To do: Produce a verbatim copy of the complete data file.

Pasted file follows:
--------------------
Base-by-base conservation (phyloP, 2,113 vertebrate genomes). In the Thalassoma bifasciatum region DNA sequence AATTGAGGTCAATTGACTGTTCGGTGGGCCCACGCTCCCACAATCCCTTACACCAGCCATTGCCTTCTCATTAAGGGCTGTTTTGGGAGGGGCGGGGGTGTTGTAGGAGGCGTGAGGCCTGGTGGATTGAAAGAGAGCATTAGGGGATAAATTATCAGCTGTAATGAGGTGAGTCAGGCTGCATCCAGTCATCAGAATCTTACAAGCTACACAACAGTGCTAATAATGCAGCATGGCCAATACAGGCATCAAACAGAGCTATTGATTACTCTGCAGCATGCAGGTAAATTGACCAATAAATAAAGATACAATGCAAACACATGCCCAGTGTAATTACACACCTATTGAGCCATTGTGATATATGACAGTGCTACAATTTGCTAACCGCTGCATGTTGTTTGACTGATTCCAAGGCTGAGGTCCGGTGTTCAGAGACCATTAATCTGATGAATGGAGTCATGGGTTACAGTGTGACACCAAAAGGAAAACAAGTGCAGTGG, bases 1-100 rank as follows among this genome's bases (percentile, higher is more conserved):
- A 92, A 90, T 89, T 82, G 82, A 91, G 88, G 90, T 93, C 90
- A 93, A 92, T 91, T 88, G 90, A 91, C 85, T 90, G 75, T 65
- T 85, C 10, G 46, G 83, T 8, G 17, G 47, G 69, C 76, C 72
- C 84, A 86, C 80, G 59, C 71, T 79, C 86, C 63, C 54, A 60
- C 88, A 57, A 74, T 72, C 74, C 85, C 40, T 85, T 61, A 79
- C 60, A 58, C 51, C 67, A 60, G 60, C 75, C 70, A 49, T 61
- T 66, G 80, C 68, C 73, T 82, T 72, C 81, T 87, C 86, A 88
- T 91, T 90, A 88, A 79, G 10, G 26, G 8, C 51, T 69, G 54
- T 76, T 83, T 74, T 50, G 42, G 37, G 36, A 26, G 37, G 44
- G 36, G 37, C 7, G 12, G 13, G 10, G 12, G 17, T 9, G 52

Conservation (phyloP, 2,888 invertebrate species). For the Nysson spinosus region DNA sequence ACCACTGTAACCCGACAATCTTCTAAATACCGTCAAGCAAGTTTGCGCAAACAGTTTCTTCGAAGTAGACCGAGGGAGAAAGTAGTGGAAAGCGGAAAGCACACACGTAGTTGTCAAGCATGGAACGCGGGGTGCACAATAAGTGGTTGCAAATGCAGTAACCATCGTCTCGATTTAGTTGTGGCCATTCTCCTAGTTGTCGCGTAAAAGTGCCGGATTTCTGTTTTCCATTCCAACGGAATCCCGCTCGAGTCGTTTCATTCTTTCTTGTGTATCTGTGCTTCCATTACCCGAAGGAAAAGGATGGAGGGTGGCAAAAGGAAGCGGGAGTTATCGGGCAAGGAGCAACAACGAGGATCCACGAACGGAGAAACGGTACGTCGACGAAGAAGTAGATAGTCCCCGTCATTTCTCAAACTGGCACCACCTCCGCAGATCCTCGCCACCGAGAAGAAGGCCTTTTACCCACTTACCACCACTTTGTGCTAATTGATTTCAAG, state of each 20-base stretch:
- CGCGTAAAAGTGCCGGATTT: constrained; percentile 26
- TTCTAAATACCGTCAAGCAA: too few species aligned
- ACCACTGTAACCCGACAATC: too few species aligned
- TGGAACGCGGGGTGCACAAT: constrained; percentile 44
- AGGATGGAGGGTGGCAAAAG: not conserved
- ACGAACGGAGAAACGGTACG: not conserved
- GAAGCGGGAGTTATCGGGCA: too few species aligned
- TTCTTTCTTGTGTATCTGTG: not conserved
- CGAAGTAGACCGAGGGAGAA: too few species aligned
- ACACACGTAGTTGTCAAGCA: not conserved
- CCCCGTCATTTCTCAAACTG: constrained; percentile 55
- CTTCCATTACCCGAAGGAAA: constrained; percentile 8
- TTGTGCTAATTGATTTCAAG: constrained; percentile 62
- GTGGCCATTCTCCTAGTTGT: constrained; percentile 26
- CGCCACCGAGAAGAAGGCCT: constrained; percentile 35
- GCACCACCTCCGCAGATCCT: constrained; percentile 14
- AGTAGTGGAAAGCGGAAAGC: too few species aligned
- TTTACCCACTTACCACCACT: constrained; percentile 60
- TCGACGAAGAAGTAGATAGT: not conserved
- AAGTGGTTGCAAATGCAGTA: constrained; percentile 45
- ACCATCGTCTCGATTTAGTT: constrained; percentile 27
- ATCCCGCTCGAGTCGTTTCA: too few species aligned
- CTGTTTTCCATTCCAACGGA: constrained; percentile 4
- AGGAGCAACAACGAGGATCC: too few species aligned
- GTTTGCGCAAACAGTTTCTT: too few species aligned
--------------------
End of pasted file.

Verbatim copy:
Base-by-base conservation (phyloP, 2,113 vertebrate genomes). In the Thalassoma bifasciatum region DNA sequence AATTGAGGTCAATTGACTGTTCGGTGGGCCCACGCTCCCACAATCCCTTACACCAGCCATTGCCTTCTCATTAAGGGCTGTTTTGGGAGGGGCGGGGGTGTTGTAGGAGGCGTGAGGCCTGGTGGATTGAAAGAGAGCATTAGGGGATAAATTATCAGCTGTAATGAGGTGAGTCAGGCTGCATCCAGTCATCAGAATCTTACAAGCTACACAACAGTGCTAATAATGCAGCATGGCCAATACAGGCATCAAACAGAGCTATTGATTACTCTGCAGCATGCAGGTAAATTGACCAATAAATAAAGATACAATGCAAACACATGCCCAGTGTAATTACACACCTATTGAGCCATTGTGATATATGACAGTGCTACAATTTGCTAACCGCTGCATGTTGTTTGACTGATTCCAAGGCTGAGGTCCGGTGTTCAGAGACCATTAATCTGATGAATGGAGTCATGGGTTACAGTGTGACACCAAAAGGAAAACAAGTGCAGTGG, bases 1-100 rank as follows among this genome's bases (percentile, higher is more conserved):
- A 92, A 90, T 89, T 82, G 82, A 91, G 88, G 90, T 93, C 90
- A 93, A 92, T 91, T 88, G 90, A 91, C 85, T 90, G 75, T 65
- T 85, C 10, G 46, G 83, T 8, G 17, G 47, G 69, C 76, C 72
- C 84, A 86, C 80, G 59, C 71, T 79, C 86, C 63, C 54, A 60
- C 88, A 57, A 74, T 72, C 74, C 85, C 40, T 85, T 61, A 79
- C 60, A 58, C 51, C 67, A 60, G 60, C 75, C 70, A 49, T 61
- T 66, G 80, C 68, C 73, T 82, T 72, C 81, T 87, C 86, A 88
- T 91, T 90, A 88, A 79, G 10, G 26, G 8, C 51, T 69, G 54
- T 76, T 83, T 74, T 50, G 42, G 37, G 36, A 26, G 37, G 44
- G 36, G 37, C 7, G 12, G 13, G 10, G 12, G 17, T 9, G 52

Conservation (phyloP, 2,888 invertebrate species). For the Nysson spinosus region DNA sequence ACCACTGTAACCCGACAATCTTCTAAATACCGTCAAGCAAGTTTGCGCAAACAGTTTCTTCGAAGTAGACCGAGGGAGAAAGTAGTGGAAAGCGGAAAGCACACACGTAGTTGTCAAGCATGGAACGCGGGGTGCACAATAAGTGGTTGCAAATGCAGTAACCATCGTCTCGATTTAGTTGTGGCCATTCTCCTAGTTGTCGCGTAAAAGTGCCGGATTTCTGTTTTCCATTCCAACGGAATCCCGCTCGAGTCGTTTCATTCTTTCTTGTGTATCTGTGCTTCCATTACCCGAAGGAAAAGGATGGAGGGTGGCAAAAGGAAGCGGGAGTTATCGGGCAAGGAGCAACAACGAGGATCCACGAACGGAGAAACGGTACGTCGACGAAGAAGTAGATAGTCCCCGTCATTTCTCAAACTGGCACCACCTCCGCAGATCCTCGCCACCGAGAAGAAGGCCTTTTACCCACTTACCACCACTTTGTGCTAATTGATTTCAAG, state of each 20-base stretch:
- CGCGTAAAAGTGCCGGATTT: constrained; percentile 26
- TTCTAAATACCGTCAAGCAA: too few species aligned
- ACCACTGTAACCCGACAATC: too few species aligned
- TGGAACGCGGGGTGCACAAT: constrained; percentile 44
- AGGATGGAGGGTGGCAAAAG: not conserved
- ACGAACGGAGAAACGGTACG: not conserved
- GAAGCGGGAGTTATCGGGCA: too few species aligned
- TTCTTTCTTGTGTATCTGTG: not conserved
- CGAAGTAGACCGAGGGAGAA: too few species aligned
- ACACACGTAGTTGTCAAGCA: not conserved
- CCCCGTCATTTCTCAAACTG: constrained; percentile 55
- CTTCCATTACCCGAAGGAAA: constrained; percentile 8
- TTGTGCTAATTGATTTCAAG: constrained; percentile 62
- GTGGCCATTCTCCTAGTTGT: constrained; percentile 26
- CGCCACCGAGAAGAAGGCCT: constrained; percentile 35
- GCACCACCTCCGCAGATCCT: constrained; percentile 14
- AGTAGTGGAAAGCGGAAAGC: too few species aligned
- TTTACCCACTTACCACCACT: constrained; percentile 60
- TCGACGAAGAAGTAGATAGT: not conserved
- AAGTGGTTGCAAATGCAGTA: constrained; percentile 45
- ACCATCGTCTCGATTTAGTT: constrained; percentile 27
- ATCCCGCTCGAGTCGTTTCA: too few species aligned
- CTGTTTTCCATTCCAACGGA: constrained; percentile 4
- AGGAGCAACAACGAGGATCC: too few species aligned
- GTTTGCGCAAACAGTTTCTT: too few species aligned